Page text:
Many parents may not be properly strapping their children into car booster seats, a new study suggests.
Most U.S. states now require that children who have outgrown traditional car seats use a car booster seat, which raises a child high enough so that the car seat belts can be positioned properly — with the shoulder strap across the shoulder and not the neck, and the lap belt across the hips.
However, even with booster seats, many children may still not be wearing their seat belts correctly, researchers report in the journal Accident Analysis and Prevention.
In observations of 564 children using car booster seats, the investigators found that two-thirds were improperly belted in. In most cases, the seatbelt shoulder strap was misplaced — pushed behind the child's back, under the child's arm or over the booster seat armrest, for example.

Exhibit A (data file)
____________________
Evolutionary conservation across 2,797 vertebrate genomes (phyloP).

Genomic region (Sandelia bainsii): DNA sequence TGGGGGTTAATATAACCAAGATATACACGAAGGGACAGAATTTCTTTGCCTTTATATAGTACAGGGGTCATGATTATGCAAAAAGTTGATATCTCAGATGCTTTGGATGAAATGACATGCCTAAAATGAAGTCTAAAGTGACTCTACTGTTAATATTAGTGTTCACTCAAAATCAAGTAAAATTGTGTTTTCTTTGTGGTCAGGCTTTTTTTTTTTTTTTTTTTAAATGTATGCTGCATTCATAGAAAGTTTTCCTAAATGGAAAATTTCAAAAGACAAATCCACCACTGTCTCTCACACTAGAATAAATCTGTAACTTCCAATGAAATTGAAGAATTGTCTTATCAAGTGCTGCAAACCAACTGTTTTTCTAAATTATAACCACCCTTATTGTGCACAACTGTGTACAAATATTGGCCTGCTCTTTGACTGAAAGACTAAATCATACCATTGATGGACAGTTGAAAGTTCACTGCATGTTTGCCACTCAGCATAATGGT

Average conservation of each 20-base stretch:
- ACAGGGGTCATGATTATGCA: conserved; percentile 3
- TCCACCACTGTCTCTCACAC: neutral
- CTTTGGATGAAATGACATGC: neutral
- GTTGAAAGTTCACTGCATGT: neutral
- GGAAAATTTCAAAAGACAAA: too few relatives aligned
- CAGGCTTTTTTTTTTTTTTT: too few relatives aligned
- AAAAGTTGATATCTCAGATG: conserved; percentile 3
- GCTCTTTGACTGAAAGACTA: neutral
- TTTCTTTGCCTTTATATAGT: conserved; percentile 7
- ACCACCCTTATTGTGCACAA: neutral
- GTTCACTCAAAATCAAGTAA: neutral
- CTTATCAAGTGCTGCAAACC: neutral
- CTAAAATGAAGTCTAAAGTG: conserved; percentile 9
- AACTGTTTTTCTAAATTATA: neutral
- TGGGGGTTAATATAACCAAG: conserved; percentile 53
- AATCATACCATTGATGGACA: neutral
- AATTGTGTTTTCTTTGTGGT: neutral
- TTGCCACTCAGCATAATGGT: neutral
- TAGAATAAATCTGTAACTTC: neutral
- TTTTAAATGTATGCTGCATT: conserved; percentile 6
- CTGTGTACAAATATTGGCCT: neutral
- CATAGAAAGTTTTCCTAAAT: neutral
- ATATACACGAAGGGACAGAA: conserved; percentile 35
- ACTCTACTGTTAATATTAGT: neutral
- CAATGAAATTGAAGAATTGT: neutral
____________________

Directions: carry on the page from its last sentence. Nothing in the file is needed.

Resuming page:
"Our findings clearly show that booster seats are not protecting children because of user error," lead researcher Dr. Joseph O'Neil, an associate professor of pediatrics at the Indiana University School of Medicine in Indianapolis, said in a written statement.
"Parents need to know how to safely place a child in a booster, supervise the buckling up of children who put themselves in the seat, and double check that the shoulder and lap belts restraining the children remain properly positioned during the drive," O'Neil said.
He and his colleagues based their findings on observations of parents who drove into parking lots at 25 fast-food restaurants and department stores throughout Indiana.
According to O'Neil, children should continue to use a booster seat until they are tall enough that their knees extend over the automobile seat at a 90-degree angle, ideally with their feet touching the floor.
As with infant car seats, he noted, booster seats should be placed in the back seat of the car.
Parents who need advice on using booster seats can go to online sources like the National Highway Traffic Safety Administration's Web site (www.nhtsa.gov) and Safe Kids USA (www.usa.safekids.org).
The NHTSA site also allows parents to search for local inspection stations where they can get help in installing and using car safety seats.
SOURCE: Accident Analysis and Prevention, May 2009.